Understanding Electronic Data Interchange: The EDI 850 Purchase Order Document

By Molly Goad

When a purchase order is sent from a buyer to a seller, it is the first step in the ordering process. In the electronic data interchange world, this document is known as the EDI 850.

The EDI 850 is an electronic version of the paper purchase order shown in Figure 1.

Close-up of person's hand filling out a purchase order form on wooden desk
Figure 1. Example of a traditional purchase order document.

But an EDI 850 looks nothing like the image above. Instead, the particulars of an order request are sent in a format that resembles a secret code. Figure 2 shows a fictious EDI 850 to give you an idea of what one might look like.

As you can see, the data is organized in a specific format and order. Following the specifications is critical because the document is intended to be interpreted by computer software and not a person.


Figure 2. Example of an EDI 850 purchase order. It looks quite different from a typical PO but the format allows the data to be read electronically, without human involvement.

The EDI 850 Includes:

  • Date of order
  • Purchase order number
  • Requested shipping and/or delivery date 
  • Vendor name, address, phone number
  • Buyer’s billing information 
  • Delivery address  
  • Product SKU or UPC 
  • Quantity and unit of measure of products ordered 
  • Price per unit
  • Total order price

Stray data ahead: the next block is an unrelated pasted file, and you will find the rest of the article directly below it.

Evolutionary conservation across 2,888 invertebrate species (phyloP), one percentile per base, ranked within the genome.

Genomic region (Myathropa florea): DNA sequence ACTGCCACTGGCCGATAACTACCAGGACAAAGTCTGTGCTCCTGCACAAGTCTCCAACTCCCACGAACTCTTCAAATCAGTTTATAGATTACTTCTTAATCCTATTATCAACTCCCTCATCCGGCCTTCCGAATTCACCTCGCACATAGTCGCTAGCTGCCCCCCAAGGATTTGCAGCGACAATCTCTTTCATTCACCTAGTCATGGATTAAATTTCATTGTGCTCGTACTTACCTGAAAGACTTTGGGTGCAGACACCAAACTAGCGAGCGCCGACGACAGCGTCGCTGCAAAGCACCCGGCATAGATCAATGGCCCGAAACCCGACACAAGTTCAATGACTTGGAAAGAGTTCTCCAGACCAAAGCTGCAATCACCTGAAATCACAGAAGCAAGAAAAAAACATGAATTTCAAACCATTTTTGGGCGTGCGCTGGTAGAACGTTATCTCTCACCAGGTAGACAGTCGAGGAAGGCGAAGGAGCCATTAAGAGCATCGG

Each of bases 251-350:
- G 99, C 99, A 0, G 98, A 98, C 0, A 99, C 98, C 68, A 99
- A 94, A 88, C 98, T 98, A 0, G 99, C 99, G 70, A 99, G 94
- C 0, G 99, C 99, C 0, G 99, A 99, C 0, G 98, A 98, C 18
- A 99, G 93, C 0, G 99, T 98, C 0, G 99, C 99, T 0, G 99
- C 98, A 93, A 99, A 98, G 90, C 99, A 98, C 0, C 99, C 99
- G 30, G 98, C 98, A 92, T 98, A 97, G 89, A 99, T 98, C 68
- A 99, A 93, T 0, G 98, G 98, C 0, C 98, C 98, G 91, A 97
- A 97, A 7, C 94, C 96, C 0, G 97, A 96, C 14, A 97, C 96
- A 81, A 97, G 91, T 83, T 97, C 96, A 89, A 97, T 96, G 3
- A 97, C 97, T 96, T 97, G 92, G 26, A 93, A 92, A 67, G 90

• Preferred shipping method/carrier 
  • Proposed payment terms 
  • Allowances and charges

When an EDI 850 is sent to a trading partner, the recipient’s software translates the raw data into a readable format. The beauty of EDI is the rules are predetermined, so computers can take the data and run with it. 

What Happens Next?

Many trading partners have requirements stating which documents must be exchanged and when. For example, when an EDI 850 is initiated, the buyer may require that an 855 Purchase Order Acknowledgement comes back from the vendor within a predetermined time frame. (I think of this as the little “Read” text that shows up when someone has viewed a message I sent. We all like to know our message was received, don’t we?) 

The buyer may also require an EDI 856 Advance Ship Notice — this contains the shipment details and is critical in warehouse dock management. 

Why Do I Need an EDI 850? 

Well, for starters the transmission of a PO via electronic data interchange is encrypted and therefore extremely safe. Sensitive information like customer contact details is exchanged without a worry. 

Second, it’s pretty darn fast. No joke, the PO is sent in a matter of seconds. The vendor’s EDI software reads it and the wheels are in motion. Purchase orders sent any other way will never be as fast as the EDI 850. 

In addition, you’ll notice less order errors once you convert to EDI. The computers do the majority of the work, so you don’t have to fret about a person accidentally keying in the wrong item number, selecting an incorrect shipping address, or transposing quantity numbers.

These mistakes might not happen very often, but they can be costly. You won’t have to put out the fire when a huge order ends up at the wrong location.

EDI doesn’t have to be daunting; let us show you the ropes. We can help determine which of our EDI services is best for your situation. Contact us to learn more: call 844-265-3777 or email info@boldvan.com.

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